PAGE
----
A different sort of wireless at CES: electricity
LAS VEGAS -- One of the cardinal rules of reporting from the Consumer Electronics Show is "If you're sitting next to an outlet, recharge devices." Batteries will have to get a lot better before that ritual goes away, but a few companies here want to eliminate the plug from that equation by letting you place a power-starved device on a charging mat.
And unlike such past, proprietary efforts as Palm's Touchstone charger, these firms want to make standards that would work on any new phone.
One, Powermat, has been selling inductive-charging mats and receiver adapters for mobile phones and other devices since 2009. At this year's show, it announced an agreement with General Motors to add its mats to the Chevy Volt and other upcoming models.
A Volt parked in its exhibit area featured a charging mat in the center console, just in front of the cup holders. A few feet away, a set of airport seats features a charging mat built into a table between them.
Under a separate deal with Qualcomm, the mobile-systems firm will work on ways to integrate Powermat technology into phone components.
Several hundred feet away in the central hall of the convention center here, however, a different lineup of companies is pitching its own wireless-charging standard. The Wireless Power Consortium, a group of 69 firms that includes HTC, LG, Panasonic and Samsung, published its Qi standard (pronounced "chi") in August after showing an early version of it at last year's CES.
Founding member Fulton Innovation, which I first saw at 2007's CES, used its booth to demonstrate such current and upcoming Qi-compatible products as a charging mat from Energizer and an upcoming LG smartphone.
(Fulton's exhibit also featured a demo of a technology further from the market: a modified Tesla Roadster parked over a manhole cover-size pad that charged the electric sports car from a few inches away.)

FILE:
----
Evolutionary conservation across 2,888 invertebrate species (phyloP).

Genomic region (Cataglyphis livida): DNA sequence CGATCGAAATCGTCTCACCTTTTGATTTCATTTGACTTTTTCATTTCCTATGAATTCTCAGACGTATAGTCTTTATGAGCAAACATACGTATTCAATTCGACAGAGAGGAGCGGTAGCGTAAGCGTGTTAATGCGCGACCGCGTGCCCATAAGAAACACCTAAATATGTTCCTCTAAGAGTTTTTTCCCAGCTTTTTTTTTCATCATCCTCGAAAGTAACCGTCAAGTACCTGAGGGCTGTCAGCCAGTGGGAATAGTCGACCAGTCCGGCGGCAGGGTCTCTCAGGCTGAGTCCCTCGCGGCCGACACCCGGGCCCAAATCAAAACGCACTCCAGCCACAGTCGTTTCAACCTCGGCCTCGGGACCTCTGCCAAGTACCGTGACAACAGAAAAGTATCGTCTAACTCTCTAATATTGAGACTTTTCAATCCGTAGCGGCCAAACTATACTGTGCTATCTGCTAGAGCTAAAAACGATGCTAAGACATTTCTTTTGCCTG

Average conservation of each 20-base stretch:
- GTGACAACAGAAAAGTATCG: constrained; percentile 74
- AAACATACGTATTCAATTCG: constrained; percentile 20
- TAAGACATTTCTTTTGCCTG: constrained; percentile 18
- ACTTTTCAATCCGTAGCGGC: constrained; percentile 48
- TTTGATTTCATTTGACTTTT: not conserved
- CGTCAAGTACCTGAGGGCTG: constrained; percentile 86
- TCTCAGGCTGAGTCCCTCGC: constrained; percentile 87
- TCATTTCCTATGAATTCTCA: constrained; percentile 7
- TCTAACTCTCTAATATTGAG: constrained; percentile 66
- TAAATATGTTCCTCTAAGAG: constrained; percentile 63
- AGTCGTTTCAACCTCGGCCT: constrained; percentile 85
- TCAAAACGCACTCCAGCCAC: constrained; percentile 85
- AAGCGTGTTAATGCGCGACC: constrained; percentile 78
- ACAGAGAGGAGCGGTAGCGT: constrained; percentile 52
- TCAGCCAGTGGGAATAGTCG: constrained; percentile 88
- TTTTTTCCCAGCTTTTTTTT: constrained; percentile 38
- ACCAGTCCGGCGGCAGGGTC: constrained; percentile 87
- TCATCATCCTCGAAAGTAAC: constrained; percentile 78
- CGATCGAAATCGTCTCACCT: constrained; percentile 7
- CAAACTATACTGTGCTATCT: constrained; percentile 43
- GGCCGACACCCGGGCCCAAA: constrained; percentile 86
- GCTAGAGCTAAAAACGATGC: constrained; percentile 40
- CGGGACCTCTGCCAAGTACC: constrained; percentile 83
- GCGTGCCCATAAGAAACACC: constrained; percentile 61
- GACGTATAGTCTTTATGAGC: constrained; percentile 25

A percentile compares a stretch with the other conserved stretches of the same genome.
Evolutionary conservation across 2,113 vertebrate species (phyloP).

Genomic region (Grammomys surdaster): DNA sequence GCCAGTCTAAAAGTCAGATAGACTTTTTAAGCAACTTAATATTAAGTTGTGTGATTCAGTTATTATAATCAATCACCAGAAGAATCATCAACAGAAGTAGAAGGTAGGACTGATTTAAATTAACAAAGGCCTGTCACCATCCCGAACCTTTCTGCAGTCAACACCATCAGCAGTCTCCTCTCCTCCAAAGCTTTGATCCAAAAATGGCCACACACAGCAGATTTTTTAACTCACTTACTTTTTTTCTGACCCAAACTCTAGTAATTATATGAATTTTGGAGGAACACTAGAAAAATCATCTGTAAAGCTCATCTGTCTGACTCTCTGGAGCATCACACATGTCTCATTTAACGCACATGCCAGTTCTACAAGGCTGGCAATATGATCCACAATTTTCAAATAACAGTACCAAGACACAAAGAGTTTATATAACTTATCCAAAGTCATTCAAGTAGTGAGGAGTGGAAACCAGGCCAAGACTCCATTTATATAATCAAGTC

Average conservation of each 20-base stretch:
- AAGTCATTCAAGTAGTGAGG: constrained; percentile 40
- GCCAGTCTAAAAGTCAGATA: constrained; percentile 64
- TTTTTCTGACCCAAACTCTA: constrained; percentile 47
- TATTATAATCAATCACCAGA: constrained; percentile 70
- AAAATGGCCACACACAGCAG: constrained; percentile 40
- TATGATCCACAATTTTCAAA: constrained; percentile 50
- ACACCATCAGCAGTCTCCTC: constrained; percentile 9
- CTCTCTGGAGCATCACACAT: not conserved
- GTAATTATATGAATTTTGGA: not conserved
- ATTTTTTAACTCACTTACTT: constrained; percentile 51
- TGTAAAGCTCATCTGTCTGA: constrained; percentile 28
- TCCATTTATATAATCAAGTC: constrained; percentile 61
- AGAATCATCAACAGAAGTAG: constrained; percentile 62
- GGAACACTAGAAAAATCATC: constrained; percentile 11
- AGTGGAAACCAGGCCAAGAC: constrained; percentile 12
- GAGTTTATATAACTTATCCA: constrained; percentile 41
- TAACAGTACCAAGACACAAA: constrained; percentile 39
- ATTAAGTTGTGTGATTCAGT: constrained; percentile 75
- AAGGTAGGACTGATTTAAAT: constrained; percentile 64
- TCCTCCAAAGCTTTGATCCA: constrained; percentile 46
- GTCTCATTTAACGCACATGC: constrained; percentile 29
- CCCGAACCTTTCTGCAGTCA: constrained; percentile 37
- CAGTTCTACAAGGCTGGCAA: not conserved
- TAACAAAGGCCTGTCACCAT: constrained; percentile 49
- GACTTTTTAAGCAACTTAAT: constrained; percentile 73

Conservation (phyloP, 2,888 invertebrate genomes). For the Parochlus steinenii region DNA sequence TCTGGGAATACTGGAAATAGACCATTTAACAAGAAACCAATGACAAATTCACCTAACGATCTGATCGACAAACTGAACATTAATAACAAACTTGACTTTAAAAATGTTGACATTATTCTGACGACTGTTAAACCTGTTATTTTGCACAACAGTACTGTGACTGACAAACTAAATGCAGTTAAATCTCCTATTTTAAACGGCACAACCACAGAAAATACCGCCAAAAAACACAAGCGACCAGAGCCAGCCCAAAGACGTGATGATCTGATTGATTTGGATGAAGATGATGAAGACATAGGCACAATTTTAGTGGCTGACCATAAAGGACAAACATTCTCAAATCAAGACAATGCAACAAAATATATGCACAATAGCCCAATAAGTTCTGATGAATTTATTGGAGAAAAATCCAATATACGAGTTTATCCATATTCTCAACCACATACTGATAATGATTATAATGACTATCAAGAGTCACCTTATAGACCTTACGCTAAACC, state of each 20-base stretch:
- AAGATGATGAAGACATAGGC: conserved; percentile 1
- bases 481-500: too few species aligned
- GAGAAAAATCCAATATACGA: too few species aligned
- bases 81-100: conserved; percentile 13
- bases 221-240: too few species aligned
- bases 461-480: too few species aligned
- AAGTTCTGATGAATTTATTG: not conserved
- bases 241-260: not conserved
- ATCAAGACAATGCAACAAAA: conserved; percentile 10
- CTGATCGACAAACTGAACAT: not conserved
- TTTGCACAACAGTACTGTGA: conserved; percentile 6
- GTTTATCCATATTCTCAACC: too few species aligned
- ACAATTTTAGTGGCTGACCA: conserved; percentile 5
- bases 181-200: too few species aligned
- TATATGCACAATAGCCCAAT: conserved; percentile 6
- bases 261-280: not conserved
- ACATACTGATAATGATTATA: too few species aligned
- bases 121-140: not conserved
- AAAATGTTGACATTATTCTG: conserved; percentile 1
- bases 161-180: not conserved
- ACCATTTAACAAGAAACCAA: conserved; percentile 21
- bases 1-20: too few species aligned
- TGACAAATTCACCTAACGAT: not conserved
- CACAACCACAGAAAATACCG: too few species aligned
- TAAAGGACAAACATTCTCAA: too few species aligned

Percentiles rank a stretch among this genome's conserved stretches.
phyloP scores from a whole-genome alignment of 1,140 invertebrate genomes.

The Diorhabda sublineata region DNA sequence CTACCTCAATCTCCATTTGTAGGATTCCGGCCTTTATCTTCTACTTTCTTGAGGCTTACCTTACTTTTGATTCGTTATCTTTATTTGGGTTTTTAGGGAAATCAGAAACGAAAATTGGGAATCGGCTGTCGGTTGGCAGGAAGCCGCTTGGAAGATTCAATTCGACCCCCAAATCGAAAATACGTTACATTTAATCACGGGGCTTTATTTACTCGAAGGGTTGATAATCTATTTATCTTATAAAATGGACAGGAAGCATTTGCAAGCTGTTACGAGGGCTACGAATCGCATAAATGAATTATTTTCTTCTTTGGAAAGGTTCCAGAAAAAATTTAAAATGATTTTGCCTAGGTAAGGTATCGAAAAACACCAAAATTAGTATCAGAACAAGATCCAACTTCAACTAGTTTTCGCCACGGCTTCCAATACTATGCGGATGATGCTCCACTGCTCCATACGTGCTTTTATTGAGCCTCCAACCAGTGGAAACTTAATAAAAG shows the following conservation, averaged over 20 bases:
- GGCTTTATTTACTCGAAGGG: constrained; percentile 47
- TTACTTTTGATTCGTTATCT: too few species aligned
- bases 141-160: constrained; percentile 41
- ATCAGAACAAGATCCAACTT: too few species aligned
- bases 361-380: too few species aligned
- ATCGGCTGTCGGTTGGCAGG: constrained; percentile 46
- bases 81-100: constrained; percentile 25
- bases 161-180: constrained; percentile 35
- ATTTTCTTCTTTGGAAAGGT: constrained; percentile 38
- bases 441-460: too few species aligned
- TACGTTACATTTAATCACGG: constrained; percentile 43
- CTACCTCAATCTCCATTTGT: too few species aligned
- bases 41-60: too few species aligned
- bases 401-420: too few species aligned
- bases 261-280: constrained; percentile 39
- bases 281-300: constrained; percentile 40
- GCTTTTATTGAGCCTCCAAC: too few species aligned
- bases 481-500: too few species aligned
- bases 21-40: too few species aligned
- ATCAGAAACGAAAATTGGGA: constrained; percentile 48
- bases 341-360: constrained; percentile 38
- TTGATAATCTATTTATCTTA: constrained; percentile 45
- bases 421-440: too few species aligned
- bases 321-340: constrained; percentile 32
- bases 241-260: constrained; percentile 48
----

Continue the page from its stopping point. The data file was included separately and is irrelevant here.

So which no-plug charging solution should you get in your next phone? I don't know. Powermat vice president Beth Harrison Meyer said her firm's system offers better performance, charging as fast or faster than a wired charger.
By contrast, Qi delivers power at a slower rate, about as fast as a computer can recharge a phone over a USB cable. Its initial version is also limited to 5 watts, enough for a phone but not an iPad or a larger device.
Technical merits could have little to do with which contender gets more support from the manufacturers of mobile devices, however. And in that case, a more open system like Qi might have an edge. (Or not. It's difficult to predict the outcome of format wars like this.)
After three days of watching battery-life indicators on multiple phones and one laptop, I can only look forward to the day when smart CES exhibitors have charging pads at their booths at which visitors can top off their phones' batteries. But the industry has to settle this disagreement first.